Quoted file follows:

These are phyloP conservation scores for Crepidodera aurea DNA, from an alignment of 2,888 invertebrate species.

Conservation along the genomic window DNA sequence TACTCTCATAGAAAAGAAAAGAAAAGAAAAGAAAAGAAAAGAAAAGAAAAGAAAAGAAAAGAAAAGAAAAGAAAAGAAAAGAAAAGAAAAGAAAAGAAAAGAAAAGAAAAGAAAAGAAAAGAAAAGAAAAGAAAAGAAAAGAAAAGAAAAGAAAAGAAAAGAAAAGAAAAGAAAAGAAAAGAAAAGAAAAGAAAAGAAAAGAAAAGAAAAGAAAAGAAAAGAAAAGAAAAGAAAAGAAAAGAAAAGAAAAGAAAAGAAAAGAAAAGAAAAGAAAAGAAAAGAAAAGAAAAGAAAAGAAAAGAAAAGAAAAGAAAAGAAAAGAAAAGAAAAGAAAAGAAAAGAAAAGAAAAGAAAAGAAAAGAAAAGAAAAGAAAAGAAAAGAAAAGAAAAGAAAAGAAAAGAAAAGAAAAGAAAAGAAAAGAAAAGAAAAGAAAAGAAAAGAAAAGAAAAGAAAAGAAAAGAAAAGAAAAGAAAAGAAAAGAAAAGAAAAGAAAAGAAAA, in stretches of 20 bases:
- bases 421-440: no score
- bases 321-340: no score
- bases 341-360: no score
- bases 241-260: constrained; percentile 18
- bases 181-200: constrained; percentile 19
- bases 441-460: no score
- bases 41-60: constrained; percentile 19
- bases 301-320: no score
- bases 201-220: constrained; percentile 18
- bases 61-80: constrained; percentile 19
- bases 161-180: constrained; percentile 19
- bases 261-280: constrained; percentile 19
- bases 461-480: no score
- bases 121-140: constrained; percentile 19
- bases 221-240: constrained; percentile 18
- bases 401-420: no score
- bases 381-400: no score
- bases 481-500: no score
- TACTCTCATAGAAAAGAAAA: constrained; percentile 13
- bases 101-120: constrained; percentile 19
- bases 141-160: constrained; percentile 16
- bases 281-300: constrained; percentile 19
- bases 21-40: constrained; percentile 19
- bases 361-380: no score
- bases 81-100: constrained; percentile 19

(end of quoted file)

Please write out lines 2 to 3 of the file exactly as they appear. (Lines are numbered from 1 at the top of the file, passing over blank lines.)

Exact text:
Conservation along the genomic window DNA sequence TACTCTCATAGAAAAGAAAAGAAAAGAAAAGAAAAGAAAAGAAAAGAAAAGAAAAGAAAAGAAAAGAAAAGAAAAGAAAAGAAAAGAAAAGAAAAGAAAAGAAAAGAAAAGAAAAGAAAAGAAAAGAAAAGAAAAGAAAAGAAAAGAAAAGAAAAGAAAAGAAAAGAAAAGAAAAGAAAAGAAAAGAAAAGAAAAGAAAAGAAAAGAAAAGAAAAGAAAAGAAAAGAAAAGAAAAGAAAAGAAAAGAAAAGAAAAGAAAAGAAAAGAAAAGAAAAGAAAAGAAAAGAAAAGAAAAGAAAAGAAAAGAAAAGAAAAGAAAAGAAAAGAAAAGAAAAGAAAAGAAAAGAAAAGAAAAGAAAAGAAAAGAAAAGAAAAGAAAAGAAAAGAAAAGAAAAGAAAAGAAAAGAAAAGAAAAGAAAAGAAAAGAAAAGAAAAGAAAAGAAAAGAAAAGAAAAGAAAAGAAAAGAAAAGAAAAGAAAAGAAAAGAAAAGAAAAGAAAA, in stretches of 20 bases:
- bases 421-440: no score